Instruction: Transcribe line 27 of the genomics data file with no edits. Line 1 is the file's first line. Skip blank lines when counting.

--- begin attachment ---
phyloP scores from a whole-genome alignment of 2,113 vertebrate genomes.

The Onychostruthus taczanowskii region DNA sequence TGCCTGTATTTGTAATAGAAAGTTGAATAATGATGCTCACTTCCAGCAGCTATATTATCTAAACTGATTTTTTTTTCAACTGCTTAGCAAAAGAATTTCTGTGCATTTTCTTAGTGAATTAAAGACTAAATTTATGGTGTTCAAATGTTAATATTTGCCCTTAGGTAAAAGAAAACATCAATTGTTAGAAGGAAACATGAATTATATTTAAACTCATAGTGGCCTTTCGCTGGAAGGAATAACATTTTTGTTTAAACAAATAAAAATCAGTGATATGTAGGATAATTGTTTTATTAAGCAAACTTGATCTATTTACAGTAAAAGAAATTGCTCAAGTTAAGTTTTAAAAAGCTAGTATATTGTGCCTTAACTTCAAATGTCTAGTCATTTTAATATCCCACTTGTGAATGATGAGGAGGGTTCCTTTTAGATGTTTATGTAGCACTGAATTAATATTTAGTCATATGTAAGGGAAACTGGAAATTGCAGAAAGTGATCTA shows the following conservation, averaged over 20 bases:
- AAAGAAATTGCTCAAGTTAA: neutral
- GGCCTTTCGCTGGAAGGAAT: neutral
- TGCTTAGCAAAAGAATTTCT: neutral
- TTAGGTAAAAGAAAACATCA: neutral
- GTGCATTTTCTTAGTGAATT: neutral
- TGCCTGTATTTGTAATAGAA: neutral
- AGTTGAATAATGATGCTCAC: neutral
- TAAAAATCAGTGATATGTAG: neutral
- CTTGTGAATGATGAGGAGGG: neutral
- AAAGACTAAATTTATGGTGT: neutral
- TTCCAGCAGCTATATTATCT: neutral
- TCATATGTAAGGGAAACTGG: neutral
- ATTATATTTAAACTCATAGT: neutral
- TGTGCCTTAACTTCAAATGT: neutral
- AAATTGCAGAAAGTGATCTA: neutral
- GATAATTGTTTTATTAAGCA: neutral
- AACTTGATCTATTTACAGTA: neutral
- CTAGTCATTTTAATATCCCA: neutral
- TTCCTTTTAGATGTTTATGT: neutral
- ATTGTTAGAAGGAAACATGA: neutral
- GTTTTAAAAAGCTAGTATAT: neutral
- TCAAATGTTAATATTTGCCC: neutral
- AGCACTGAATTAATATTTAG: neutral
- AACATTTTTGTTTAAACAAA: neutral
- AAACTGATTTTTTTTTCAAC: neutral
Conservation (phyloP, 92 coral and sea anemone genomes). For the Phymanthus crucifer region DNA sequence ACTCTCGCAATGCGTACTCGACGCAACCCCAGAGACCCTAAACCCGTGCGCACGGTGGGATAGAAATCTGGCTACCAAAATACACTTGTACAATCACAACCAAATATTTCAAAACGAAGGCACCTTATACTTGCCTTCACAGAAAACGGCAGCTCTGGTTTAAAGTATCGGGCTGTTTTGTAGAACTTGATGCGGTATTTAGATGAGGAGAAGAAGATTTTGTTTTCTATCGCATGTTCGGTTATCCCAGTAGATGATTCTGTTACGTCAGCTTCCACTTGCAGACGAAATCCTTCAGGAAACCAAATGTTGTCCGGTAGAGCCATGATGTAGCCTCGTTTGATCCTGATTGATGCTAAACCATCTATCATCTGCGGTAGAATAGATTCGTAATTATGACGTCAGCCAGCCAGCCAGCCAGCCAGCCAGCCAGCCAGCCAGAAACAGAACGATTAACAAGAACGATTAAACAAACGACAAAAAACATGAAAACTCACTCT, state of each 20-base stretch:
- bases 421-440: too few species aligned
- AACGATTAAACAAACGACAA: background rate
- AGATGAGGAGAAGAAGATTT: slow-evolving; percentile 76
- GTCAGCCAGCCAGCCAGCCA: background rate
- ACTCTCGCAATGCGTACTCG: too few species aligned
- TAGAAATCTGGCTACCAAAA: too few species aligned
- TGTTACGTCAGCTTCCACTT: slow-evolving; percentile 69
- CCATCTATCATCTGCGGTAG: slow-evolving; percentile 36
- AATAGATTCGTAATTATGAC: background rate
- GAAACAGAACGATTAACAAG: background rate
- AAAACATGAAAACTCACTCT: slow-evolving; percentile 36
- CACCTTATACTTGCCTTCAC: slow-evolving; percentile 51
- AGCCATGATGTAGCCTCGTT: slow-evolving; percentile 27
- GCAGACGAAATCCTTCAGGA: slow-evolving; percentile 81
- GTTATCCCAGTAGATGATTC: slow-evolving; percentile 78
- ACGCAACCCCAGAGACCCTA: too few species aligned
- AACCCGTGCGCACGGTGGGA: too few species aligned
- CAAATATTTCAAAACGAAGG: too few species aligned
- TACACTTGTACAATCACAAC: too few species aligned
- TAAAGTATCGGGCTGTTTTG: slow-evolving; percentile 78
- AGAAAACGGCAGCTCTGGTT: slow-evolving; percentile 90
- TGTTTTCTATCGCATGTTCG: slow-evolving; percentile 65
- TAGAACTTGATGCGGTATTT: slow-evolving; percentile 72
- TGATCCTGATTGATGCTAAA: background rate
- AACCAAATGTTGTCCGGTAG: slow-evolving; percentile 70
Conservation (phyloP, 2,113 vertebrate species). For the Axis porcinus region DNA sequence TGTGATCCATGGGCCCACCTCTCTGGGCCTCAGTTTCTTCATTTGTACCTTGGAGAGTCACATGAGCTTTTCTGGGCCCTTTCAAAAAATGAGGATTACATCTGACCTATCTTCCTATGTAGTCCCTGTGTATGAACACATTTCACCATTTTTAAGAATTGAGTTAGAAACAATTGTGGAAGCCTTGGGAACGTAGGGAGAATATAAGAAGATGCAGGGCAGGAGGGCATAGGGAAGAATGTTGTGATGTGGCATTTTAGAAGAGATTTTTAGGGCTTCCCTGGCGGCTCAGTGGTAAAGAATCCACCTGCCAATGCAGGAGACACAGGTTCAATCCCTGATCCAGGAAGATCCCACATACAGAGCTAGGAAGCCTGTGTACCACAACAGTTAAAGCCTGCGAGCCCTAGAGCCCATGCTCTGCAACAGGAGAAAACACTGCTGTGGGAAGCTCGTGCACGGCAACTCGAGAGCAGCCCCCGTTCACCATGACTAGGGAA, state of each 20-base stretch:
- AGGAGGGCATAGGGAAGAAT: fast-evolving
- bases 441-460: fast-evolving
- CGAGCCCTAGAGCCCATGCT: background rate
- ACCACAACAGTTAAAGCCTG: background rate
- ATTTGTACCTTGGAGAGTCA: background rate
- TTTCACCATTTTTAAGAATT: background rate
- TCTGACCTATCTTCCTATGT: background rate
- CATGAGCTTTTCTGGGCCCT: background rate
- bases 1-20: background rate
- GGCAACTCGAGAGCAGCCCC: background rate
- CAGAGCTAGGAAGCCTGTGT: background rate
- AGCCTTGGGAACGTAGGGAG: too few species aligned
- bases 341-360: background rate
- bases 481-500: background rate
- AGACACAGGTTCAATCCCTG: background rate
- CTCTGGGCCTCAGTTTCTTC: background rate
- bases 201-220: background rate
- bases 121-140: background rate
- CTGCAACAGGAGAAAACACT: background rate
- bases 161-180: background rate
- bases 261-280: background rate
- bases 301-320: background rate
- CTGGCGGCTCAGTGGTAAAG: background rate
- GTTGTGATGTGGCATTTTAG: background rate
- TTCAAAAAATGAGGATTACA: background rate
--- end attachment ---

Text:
- AAACTGATTTTTTTTTCAAC: neutral